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FDA OK clears path for new Indiana salmon farm to open


ALBANY, Ind. — Salmon that grow twice as fast through genetic engineering (GE or GMO) will be raised in the United States for the first time as food, at an Indiana fish farm.

The U.S Food and Drug Administration (FDA) on March 8 lifted the final hurdle that kept AquaBounty Technologies from moving forward with plans to raise GE salmon from a conventional fish farm it purchased in 2017 near Albany.

The fish farm 75 miles northeast of Indianapolis underwent millions of dollars in improvements to raise the salmon. The FDA ruled in 2015 the fish were safe for human consumption, but debates over labeling and other requirements until now kept AquaBounty from importing GE salmon eggs from Canada to its Indiana hatchery.

The Massachusetts-based company has raised GE salmon at Prince Edward Island north of Nova Scotia for more than two years and also has a demonstration facility in Panama. Final clearance was given when the FDA removed an import alert that kept the eggs from coming into the U.S.

The labeling of GE salmon will follow guidelines the USDA established for bioengineered foods under a 2016 order from Congress. When those guidelines last year went into the books, FDA was relieved of its authority over labeling of GMO foods and lifted the import alert, said outgoing FDA Commissioner Scott Gottlieb.

"FDA's actions will allow for production and sale to begin here in the U.S., bringing opportunity for investment in rural America, creating American jobs while also reducing dependence on seafood imports," AquaBounty Technologies stated.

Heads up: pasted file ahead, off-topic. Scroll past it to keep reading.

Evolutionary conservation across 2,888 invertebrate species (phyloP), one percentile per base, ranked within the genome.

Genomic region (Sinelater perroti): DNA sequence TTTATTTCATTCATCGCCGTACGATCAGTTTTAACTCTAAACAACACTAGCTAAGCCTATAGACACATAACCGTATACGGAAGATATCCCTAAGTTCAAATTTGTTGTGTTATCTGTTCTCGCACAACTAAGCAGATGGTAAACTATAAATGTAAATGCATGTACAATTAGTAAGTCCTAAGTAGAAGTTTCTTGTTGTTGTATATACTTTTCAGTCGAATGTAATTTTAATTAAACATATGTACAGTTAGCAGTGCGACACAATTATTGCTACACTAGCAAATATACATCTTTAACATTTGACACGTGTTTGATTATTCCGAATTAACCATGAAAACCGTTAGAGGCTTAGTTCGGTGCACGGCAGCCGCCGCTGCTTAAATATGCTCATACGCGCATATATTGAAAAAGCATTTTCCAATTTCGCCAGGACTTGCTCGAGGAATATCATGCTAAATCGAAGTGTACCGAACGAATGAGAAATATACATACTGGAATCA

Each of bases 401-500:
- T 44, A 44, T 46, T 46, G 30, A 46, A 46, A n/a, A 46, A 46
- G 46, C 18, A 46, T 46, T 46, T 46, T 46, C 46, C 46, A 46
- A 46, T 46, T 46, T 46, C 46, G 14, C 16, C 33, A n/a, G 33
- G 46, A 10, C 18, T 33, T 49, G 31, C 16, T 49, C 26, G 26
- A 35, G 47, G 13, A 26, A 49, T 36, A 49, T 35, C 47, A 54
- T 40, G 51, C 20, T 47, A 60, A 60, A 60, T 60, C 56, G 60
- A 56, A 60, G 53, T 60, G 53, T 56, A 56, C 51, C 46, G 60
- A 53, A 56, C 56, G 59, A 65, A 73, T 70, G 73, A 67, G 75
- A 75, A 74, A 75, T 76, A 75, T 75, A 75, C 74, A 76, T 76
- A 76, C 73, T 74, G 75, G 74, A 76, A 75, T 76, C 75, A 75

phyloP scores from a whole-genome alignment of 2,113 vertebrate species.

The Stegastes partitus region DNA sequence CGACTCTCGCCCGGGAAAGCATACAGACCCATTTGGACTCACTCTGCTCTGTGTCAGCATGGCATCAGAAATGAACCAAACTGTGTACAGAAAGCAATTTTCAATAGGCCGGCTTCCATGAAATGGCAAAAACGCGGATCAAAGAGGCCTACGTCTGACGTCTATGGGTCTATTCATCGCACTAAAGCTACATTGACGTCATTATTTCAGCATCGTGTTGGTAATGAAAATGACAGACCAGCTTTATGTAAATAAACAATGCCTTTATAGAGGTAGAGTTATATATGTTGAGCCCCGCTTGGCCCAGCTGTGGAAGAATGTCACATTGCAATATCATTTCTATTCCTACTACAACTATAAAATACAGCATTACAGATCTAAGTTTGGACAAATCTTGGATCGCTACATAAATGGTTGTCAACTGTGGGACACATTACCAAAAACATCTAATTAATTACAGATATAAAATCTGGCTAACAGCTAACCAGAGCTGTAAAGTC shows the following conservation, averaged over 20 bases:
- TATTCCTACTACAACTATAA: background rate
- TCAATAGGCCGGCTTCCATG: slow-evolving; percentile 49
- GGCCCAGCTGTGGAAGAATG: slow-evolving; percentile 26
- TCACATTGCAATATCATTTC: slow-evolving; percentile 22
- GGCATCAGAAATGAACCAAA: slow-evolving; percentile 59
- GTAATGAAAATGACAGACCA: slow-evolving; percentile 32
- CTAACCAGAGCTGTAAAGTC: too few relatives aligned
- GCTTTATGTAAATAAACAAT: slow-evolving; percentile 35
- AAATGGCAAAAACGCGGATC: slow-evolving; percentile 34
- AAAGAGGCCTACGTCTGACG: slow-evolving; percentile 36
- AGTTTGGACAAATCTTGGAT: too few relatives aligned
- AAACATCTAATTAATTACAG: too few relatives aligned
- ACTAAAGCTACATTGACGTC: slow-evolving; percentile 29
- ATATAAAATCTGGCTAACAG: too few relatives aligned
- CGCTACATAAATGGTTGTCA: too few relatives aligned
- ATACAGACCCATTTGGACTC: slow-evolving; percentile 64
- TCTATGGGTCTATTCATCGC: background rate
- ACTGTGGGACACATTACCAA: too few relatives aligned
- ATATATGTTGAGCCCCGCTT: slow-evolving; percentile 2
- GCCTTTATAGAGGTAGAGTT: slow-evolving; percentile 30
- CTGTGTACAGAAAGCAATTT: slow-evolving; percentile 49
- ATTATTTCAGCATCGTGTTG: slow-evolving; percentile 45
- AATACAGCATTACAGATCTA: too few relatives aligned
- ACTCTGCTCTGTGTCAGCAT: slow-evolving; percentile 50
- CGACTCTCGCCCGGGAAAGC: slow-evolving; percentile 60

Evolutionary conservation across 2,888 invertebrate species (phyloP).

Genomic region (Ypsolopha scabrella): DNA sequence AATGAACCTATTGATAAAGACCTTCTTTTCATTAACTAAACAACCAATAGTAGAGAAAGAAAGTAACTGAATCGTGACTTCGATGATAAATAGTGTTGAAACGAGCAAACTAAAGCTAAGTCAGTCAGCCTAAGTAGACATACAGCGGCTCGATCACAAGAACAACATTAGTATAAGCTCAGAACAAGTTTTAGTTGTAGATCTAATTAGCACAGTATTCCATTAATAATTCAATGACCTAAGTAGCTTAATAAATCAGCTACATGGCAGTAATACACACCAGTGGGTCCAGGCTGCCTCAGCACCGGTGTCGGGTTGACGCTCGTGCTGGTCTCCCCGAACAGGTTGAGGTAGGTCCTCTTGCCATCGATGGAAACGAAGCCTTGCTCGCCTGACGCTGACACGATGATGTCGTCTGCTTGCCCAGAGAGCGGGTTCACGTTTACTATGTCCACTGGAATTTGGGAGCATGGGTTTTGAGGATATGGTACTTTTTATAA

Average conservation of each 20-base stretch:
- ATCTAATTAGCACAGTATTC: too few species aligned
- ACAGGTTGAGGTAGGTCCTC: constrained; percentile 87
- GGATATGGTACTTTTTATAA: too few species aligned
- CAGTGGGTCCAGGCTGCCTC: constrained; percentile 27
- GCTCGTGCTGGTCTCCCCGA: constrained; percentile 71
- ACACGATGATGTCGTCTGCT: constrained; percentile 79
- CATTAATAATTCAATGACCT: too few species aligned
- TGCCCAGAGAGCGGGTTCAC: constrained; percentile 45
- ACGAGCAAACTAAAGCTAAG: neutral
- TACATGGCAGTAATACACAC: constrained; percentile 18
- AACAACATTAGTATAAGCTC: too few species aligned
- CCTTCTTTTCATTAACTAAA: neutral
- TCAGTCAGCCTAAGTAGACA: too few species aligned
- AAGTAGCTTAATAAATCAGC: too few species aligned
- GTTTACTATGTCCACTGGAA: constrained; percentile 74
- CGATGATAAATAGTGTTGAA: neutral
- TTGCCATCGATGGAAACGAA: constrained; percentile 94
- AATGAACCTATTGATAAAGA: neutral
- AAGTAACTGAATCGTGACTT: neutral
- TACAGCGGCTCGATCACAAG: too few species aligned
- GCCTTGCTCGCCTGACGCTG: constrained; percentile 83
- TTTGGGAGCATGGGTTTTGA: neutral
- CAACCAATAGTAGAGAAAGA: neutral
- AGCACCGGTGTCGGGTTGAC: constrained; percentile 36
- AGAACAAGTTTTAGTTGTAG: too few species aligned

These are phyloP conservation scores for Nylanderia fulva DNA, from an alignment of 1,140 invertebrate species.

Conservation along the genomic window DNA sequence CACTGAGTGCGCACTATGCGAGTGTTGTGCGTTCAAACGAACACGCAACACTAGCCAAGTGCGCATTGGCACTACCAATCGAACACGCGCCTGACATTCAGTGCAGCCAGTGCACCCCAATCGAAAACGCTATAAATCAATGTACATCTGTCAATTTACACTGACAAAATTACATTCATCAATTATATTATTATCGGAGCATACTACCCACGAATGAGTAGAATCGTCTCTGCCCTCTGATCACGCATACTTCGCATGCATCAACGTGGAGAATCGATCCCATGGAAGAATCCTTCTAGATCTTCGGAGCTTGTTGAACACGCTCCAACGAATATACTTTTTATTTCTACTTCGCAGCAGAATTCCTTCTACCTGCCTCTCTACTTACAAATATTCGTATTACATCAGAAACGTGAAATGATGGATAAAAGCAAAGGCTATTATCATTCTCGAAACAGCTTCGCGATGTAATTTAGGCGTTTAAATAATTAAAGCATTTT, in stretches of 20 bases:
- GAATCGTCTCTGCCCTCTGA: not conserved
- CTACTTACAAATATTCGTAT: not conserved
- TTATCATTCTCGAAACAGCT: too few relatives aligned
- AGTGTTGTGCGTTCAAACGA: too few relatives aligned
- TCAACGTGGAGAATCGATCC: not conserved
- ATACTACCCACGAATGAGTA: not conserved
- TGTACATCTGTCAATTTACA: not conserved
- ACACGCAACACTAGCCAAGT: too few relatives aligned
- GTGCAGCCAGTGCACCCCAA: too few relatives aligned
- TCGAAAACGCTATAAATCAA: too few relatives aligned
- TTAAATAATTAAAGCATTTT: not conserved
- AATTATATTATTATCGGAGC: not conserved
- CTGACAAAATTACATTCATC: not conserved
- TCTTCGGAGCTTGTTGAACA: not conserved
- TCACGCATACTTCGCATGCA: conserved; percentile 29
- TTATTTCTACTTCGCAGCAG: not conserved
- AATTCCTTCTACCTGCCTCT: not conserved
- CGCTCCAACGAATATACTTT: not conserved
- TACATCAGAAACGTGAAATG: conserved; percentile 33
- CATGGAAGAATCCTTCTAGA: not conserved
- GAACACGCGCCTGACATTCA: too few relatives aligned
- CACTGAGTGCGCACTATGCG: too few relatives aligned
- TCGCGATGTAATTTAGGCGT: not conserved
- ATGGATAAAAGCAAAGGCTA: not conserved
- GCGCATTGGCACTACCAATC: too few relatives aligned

Sylvia Wulf, AquaBounty CEO, said the process of bringing those eggs to the Indiana facility to grow will begin right away. A growth hormone gene from Chinook salmon is inserted into the Atlantic salmon, allowing the recipient fish to reach market weight in 18 months, or about twice as fast as the conventional fish.

According to AquaBounty, the hope is that FDA approval of its GE salmon-raising facilities will come soon enough for its first commercially raised product in the U.S. to be available to consumers by 2020.

FDA’s decision does not sit well with skeptics about the safety of eating GE salmon, or residents of the Pacific Northwest and Alaska where salmon caught in the wild is a billion-dollar industry. Alaska Sen. Lisa Murkowski filed legislation that blocked GMO salmon from being raised in the U.S. until government labeling requirements were approved.

In a statement, the Republican said she still has “serious concerns” about splicing the DNA from two species to produce a “marketable fish.” She also thinks some consumers might not realize what they’re buying under labeling guidelines she claimed do not make clear enough that GE salmon and other foods are bioengineered.

“For the FDA to lift an import ban on ‘Frankenfish’ without requiring clear labeling to show that these products are genetically engineered is a disservice to consumers and a blow to Alaska’s hard-working fishing communities,” said the United Fishermen of Alaska in a statement.

Gottlieb tried easing fears about consuming such products. “Advancements in the dynamic field of biotechnology are bringing about the development of innovative new food products,” he said.

“At the U.S. Food and Drug Administration, we’re committed to helping food developers bring biotechnology innovations to market, while at the same time providing consumers with confidence that foods available for purchase in the U.S., whether developed using traditional breeding techniques or biotechnology, meet the FDA’s high safety standards.”

According to AquaBounty, the genetic process for speeding up the growth of salmon was developed in the 1980s. The procedure also underwent extensive scientific reviews in the U.S. and Canada before earning the endorsement of both countries.

The GE salmon will be raised in a controlled environment that doesn’t carry the risks of pollutants and other contaminants to fish raised in the wild, according to AquaBounty officials. Waste will be removed from holding tanks while recycling more than 95 percent of the water.

FDA also ruled the facility would not pose a significant risk to the environment.